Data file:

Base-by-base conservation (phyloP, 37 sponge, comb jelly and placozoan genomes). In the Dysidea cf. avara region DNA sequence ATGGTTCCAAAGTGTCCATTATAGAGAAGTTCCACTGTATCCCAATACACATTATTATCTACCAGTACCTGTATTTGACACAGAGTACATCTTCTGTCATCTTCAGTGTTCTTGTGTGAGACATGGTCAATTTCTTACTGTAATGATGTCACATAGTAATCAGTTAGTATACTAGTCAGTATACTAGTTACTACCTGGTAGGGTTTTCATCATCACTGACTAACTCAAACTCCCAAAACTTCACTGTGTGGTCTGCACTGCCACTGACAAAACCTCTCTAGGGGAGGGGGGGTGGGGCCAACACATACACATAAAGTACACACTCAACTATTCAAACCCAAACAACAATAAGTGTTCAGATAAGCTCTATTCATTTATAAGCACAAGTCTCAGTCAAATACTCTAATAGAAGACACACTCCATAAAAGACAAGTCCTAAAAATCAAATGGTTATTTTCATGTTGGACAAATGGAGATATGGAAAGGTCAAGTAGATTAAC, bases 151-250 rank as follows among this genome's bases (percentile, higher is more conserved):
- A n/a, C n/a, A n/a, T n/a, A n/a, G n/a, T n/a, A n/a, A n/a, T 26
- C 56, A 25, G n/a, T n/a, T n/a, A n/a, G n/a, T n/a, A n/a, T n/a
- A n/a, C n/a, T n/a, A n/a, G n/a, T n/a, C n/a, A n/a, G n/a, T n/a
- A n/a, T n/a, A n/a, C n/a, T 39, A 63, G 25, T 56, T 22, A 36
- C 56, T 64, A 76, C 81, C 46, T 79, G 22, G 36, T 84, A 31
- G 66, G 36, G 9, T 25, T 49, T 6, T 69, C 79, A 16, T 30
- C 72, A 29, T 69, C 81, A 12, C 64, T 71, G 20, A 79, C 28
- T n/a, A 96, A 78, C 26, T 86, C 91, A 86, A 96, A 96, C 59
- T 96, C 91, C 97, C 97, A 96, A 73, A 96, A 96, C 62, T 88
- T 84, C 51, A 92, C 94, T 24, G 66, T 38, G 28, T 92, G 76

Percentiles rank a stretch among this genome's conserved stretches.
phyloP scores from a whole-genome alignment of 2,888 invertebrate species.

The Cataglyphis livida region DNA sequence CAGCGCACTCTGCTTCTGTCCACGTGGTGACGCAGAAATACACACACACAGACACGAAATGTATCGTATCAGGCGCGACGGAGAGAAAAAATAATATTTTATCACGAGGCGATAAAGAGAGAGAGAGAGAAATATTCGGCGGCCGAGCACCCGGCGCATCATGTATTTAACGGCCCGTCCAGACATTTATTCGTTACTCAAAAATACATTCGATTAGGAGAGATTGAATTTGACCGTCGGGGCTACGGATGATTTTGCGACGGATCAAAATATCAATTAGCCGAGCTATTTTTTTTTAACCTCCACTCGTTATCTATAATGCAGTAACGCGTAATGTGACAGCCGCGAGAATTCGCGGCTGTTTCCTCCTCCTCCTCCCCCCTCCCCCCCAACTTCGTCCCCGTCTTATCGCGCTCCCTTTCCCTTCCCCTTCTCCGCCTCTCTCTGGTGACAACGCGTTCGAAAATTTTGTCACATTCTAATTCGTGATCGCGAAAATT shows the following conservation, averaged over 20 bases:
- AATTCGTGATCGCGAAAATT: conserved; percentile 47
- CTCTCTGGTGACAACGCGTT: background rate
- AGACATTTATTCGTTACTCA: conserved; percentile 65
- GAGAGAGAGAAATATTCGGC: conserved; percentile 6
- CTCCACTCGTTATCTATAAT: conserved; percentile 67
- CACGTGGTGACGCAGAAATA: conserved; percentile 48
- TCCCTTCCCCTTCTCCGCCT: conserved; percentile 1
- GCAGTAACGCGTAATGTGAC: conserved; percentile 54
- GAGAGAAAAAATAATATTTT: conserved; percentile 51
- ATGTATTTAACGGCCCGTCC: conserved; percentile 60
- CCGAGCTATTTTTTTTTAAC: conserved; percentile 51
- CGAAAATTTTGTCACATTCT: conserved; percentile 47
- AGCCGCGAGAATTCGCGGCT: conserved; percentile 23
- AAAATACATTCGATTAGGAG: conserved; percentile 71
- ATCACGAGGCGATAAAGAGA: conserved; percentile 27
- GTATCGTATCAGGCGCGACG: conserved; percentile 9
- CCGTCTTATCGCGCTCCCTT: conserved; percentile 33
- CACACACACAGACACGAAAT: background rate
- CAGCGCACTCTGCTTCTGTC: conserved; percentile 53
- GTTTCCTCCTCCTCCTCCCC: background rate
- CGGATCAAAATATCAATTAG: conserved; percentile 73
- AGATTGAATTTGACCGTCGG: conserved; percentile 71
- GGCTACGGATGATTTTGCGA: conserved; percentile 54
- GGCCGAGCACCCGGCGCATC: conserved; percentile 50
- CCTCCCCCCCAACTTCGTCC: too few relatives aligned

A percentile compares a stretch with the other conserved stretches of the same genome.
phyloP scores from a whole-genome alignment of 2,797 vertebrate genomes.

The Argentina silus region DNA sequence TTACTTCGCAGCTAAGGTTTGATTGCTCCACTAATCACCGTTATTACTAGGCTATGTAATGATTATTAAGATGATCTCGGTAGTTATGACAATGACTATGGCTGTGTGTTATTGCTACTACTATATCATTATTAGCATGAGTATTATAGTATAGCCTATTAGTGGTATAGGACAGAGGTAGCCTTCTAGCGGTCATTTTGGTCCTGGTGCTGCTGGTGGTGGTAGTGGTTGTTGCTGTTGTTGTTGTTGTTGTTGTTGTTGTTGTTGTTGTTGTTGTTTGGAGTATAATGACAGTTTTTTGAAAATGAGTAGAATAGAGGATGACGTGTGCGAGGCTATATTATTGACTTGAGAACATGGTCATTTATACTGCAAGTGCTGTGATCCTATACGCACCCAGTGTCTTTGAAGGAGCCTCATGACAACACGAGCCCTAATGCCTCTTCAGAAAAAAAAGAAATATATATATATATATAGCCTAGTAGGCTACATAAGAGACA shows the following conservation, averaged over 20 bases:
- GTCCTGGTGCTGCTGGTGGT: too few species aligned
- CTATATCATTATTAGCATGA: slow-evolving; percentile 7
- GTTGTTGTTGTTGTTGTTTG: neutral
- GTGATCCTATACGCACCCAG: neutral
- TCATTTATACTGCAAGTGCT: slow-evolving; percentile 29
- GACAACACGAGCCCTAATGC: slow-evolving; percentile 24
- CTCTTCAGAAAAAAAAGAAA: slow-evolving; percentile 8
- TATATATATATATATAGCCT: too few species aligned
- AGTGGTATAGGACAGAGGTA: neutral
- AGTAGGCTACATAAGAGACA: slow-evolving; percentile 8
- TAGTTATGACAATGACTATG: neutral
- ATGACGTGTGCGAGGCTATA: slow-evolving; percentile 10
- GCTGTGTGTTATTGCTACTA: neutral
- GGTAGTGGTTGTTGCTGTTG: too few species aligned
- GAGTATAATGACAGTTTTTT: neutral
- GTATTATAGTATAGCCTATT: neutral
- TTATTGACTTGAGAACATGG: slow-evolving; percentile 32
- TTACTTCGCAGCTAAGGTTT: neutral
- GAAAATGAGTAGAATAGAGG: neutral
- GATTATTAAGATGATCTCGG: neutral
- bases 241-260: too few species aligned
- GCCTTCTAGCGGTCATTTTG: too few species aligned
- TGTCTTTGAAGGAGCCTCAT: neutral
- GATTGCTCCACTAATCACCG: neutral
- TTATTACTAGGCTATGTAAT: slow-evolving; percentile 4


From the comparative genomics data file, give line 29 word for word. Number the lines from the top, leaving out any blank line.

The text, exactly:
- ATCACGAGGCGATAAAGAGA: conserved; percentile 27